The Pittsburgh Foodie Gift Guide: 2014

Brazen Kitchen's annual list includes the perfect local presents for spirit enthusiasts, avid cooks and everyone in between.

Every year, I love to put together a wish list for Pittsburgh foodies. Some of them are classics; check out my list from last year and the year prior. Bandy Woodworks’ wine holder, Garbella Design’s aprons and tea towels and Pittsburgh Winery wines are among the gifts I keep on giving.

This year, I picked the brain of Lauren Urbschat, the curator behind Lily & Strum, a Pittsburgh company that helps you to remember important birthdays and anniversaries and recommends the perfect presents to give.

Together we came up with this list that every Pittsburgh foodie will LOVE. We include unique work from local artists that will complement beautiful food from local artisans and the food you cook with love.


Local Goods

Calamityware plate series ($42)

The plates look like old Willow-pattern china but . . . look closely. Aliens are attacking! Giant robots! Flying monkeys! I love this series of whimsical plates made by Don Moyer. They are definite conversation starters.



Reiko Yamamoto Pottery simple spoon and simple scoop ($8)

Before you do anything, check out this amazing Made in Pittsburgh video about artist Reiko Yamamoto. I saw it and immediately wanted to get one of her pieces. The Shop in East Liberty carries some of Yamamoto’s pottery. I love the “Simple Spoons” and “Simple Scoop” — so beautifully and delicately organic.



Stak Ceramics kitchen dock ($60)

As Urbschat says, “I actually first came across Stak Ceramics at The Shop [in East Liberty,] and they have won my heart over and over. My top foodie gift pick is the Kitchen Dock.” Just looking at this iPad dock makes me feel giddy — I always use my iPad for recipes, and this is the perfect way to prop it up in the kitchen.



Riverwood Trading Company tasting spoon ($20)

Riverwood Trading products are handcrafted by an artist in Harmony, Pa. The beautiful wooden spoons are, as Urbschat says, “thoughtfully crafted, unbelievably smooth, every piece just begs to be touched.” I can’t agree more. The tasting spoon is a unique but useful kitchen item — essentially a two-ended spoon where you use one end to cook and one end to taste. Ta dah!



strawberry luna kids’ lunch bag ($18)

Something for the kiddies! Local artists Allison Glancey and Craig Seder make this screenprinted, recycled cotton lunch bag that is perfect for kids’ (and, well, adults’) lunches. The bag is washable, which is a magic word for parents of young children.


Beer and Spirits Enthusiasts

Wigle Whiskey’s sampler and cocktail kits ($65-$85)

Can I stop talking about my favorite distillery in Pittsburgh (er, the world)? No. Because who else makes truly local and organic spirits that are perfectly crafted? No one. And Wigle never ceases to innovate — from what I saw when I visited their research lab last month, we need to prepare for the many interesting spirits that are still to come. This year, you must not miss the sampler kit. It’s the best way to initiate someone to the Wigle party. I also love the cocktail kits — which are great for home mixologists (especially beginners like me who prefer their cocktails crafted by an expert). Best part? You also can order online to have the goods delivered to anyone in the country, to show them one example of how cool Pittsburgh has become.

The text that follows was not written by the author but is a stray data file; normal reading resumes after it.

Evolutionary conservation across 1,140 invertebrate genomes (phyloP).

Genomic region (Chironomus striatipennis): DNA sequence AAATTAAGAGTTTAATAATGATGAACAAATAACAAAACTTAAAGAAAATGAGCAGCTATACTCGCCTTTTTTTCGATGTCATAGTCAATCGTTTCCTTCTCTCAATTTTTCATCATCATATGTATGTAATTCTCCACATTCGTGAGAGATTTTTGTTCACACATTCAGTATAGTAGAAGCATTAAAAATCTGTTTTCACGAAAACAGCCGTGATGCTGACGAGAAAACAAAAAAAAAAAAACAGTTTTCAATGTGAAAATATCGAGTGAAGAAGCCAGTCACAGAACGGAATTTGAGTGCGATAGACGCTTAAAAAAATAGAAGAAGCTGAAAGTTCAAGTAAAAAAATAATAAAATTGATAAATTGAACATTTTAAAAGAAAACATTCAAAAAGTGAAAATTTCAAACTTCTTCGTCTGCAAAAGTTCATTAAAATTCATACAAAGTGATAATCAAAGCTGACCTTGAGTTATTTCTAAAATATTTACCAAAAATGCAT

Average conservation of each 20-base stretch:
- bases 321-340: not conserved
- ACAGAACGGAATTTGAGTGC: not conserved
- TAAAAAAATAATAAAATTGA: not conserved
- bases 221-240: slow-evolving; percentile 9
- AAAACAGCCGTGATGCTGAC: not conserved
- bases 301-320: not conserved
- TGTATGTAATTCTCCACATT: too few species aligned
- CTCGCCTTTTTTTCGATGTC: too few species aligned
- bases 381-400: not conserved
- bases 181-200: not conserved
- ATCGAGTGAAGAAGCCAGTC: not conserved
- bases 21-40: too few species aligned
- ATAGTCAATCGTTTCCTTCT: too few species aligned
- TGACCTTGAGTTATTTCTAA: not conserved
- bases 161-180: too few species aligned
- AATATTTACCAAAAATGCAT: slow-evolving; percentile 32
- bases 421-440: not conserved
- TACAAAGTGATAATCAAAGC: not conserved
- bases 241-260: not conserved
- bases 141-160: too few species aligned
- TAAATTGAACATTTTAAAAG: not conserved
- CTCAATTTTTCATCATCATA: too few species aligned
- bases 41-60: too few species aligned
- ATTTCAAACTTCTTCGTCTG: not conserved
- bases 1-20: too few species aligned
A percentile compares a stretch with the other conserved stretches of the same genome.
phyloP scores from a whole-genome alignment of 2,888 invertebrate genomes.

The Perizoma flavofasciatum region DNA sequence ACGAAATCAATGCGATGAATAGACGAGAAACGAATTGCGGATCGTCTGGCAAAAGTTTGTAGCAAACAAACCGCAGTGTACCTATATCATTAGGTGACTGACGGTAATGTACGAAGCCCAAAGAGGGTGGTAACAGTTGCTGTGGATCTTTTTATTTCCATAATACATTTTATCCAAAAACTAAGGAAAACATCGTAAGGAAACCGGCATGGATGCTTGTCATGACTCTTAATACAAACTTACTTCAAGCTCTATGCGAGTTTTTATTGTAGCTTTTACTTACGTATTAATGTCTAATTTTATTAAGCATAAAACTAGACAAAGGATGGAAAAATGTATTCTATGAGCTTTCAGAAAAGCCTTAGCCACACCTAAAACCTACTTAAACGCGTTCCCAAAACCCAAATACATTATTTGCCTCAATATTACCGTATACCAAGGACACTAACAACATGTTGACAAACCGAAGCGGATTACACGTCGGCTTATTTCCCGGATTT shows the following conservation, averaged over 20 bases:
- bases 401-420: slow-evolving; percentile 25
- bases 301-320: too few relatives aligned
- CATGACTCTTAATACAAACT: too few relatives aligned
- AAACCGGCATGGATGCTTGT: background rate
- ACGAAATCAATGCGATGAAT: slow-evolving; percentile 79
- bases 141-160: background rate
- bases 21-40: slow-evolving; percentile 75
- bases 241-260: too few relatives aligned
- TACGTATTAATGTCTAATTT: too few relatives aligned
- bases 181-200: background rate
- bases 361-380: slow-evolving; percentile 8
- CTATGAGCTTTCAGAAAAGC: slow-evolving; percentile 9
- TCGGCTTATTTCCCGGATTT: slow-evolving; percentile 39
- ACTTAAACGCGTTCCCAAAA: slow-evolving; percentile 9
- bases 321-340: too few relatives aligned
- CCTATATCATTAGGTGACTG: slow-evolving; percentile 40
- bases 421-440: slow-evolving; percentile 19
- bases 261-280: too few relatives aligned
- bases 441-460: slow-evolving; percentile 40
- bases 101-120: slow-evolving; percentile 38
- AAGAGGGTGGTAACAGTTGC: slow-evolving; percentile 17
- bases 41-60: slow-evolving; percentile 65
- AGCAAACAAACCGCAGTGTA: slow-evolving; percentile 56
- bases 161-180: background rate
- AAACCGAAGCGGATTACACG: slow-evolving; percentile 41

Red Raven whiskey decanter and tumbler set ($78)

You decant wine so why not whiskey? This set, made by local artists Ryan and Amy Hamley, is a porcelain whiskey decanter and tumbler that is slip-cast from two separate handmade molds. Perfect present for your whiskey enthusiast!



Pittsburgh Dutch pint glass from WildCard ($10)

If you’ve never been to WildCard in Lawrenceville, you must hightail it over there this shopping season. It is, hands down, the best local gift shop in town. Among the many cool ’Burghy things the store has is this fun Pittsburgh Dutch Pint Glass. We have a craft-beer renaissance going on, and we need something to pour all those growlers into. This is it.



Black Strap Stout soap ($7)

Urbschat couldn’t have put it better: “Who knew your favorite local brewery also made soap?! At just $7, this would make a great stocking stuffer for any diehard East End Brewing fan or regular old craft beer enthusiast.” It goes without saying that growlers of East End brews always are perfect presents. And just like Wigle, I don’t think I can like East End Brewing much more than I do — but I keep on finding more ways.


Delish Dinners



E2’s Sunday Sauce ($40)

Kate Romane puts it best: “Sunday sauce is a big, fat, family-style dinner designed to get people together to eat great food. It's just like eating at Grandma's house with lots of red sauce and lots of yelling! The last Sunday of each month, we get together, share a meal, some wine, eat some meatballs and generally have a great time.” The best $40 dinner you’ll ever have. Tickets are available through November 2015.



Churchview Farm dinner series ($95)

The good news is that farm dinners have become de rigeur in our region. And Churchview’s series is the classic one. I wrote about one of them earlier this year. The farm announced the 2015 dinner series lineup this week (including a kick-ass vegetarian one by yours truly and chef Daniel Aguera on July 19) — and you can get the early-bird price until the end of the year. See the full lineup here.


The Ultimate Yinzer Foodie Gift


Sebak is My Homeboy shirt from Commonwealth Press ($15)

This requires absolutely no other words.



Categories: Brazen Kitchen